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## Main Question or Discussion Point

The mass of a sphere with density as a function of radius is

[itex]M=4\pi \int_0^r\rho(r) r^2dr[/itex]

Lets say the radius increases and decreases as a function of time t. So:

[itex]M(t)=4\pi \int_{0}^{r(t)}\rho (r) r(t)^2dr[/itex]

I want to know the basic equation describing the mass added or removed from the sphere (mass increases when radius increases, mass decreases when radius decreases) as a function of t, starting from any t. The problem is I think I must use a differential form but I'm not sure what it looks like. What then is the differential form of dM(t)/dt? I think I must use a chain rule and write:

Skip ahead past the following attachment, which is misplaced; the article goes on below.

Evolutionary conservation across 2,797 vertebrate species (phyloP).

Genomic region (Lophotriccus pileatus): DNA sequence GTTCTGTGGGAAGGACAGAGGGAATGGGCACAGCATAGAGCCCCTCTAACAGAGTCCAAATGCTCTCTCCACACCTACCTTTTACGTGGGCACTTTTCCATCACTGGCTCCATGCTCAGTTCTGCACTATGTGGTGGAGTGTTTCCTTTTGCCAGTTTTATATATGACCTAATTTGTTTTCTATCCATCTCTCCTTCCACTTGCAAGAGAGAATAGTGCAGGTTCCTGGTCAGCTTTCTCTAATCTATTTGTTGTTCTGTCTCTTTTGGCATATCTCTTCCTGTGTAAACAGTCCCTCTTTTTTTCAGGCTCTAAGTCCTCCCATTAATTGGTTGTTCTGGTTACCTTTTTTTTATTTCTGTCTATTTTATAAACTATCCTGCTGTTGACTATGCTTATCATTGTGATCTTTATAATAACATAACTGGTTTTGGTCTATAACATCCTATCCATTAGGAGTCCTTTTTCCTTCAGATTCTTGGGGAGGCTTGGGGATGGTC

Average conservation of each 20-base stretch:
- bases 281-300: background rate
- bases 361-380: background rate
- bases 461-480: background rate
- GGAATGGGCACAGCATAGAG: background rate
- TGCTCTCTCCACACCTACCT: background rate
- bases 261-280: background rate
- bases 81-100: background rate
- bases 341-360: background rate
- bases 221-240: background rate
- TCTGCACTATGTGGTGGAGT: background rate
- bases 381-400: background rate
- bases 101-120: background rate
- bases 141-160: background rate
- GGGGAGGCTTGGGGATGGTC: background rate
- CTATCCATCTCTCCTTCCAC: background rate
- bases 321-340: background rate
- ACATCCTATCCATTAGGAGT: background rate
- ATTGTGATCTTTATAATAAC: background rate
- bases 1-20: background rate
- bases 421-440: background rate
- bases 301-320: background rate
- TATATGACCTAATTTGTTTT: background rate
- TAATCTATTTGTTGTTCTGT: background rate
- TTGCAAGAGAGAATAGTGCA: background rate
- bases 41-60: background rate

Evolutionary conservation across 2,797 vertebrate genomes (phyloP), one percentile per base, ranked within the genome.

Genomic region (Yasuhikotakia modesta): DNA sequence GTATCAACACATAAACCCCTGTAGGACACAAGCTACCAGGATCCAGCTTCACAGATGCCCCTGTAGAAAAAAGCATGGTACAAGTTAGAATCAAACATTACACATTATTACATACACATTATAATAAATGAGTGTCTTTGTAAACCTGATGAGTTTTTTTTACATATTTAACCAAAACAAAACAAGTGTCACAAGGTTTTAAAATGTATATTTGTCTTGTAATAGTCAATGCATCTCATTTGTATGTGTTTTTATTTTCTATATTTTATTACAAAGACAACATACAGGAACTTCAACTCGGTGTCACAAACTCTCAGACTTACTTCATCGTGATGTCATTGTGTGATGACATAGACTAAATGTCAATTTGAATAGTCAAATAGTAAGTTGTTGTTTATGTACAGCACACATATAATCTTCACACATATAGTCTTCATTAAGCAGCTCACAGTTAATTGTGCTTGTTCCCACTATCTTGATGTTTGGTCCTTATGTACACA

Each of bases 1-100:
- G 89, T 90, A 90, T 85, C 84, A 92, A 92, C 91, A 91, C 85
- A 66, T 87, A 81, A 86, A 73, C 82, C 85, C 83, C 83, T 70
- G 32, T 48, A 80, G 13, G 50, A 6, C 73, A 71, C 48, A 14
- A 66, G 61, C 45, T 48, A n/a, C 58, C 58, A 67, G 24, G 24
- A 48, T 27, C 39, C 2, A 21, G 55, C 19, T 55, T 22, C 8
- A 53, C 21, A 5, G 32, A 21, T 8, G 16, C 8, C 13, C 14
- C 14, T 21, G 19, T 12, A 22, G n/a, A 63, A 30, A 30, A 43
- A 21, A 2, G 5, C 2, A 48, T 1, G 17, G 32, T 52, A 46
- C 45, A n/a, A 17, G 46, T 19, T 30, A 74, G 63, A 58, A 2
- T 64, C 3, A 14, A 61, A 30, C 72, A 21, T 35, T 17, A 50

[itex]\frac{dM}{dt}=\frac{dM}{dr}\frac{dr}{dt}[/itex]

is this right? How do I proceed to solve this with the integral?

[itex]M=4\pi \int_0^r\rho(r) r^2dr[/itex]

Lets say the radius increases and decreases as a function of time t. So:

[itex]M(t)=4\pi \int_{0}^{r(t)}\rho (r) r(t)^2dr[/itex]

I want to know the basic equation describing the mass added or removed from the sphere (mass increases when radius increases, mass decreases when radius decreases) as a function of t, starting from any t. The problem is I think I must use a differential form but I'm not sure what it looks like. What then is the differential form of dM(t)/dt? I think I must use a chain rule and write:

[itex]\frac{dM}{dt}=\frac{dM}{dr}\frac{dr}{dt}[/itex]

is this right? How do I proceed to solve this with the integral?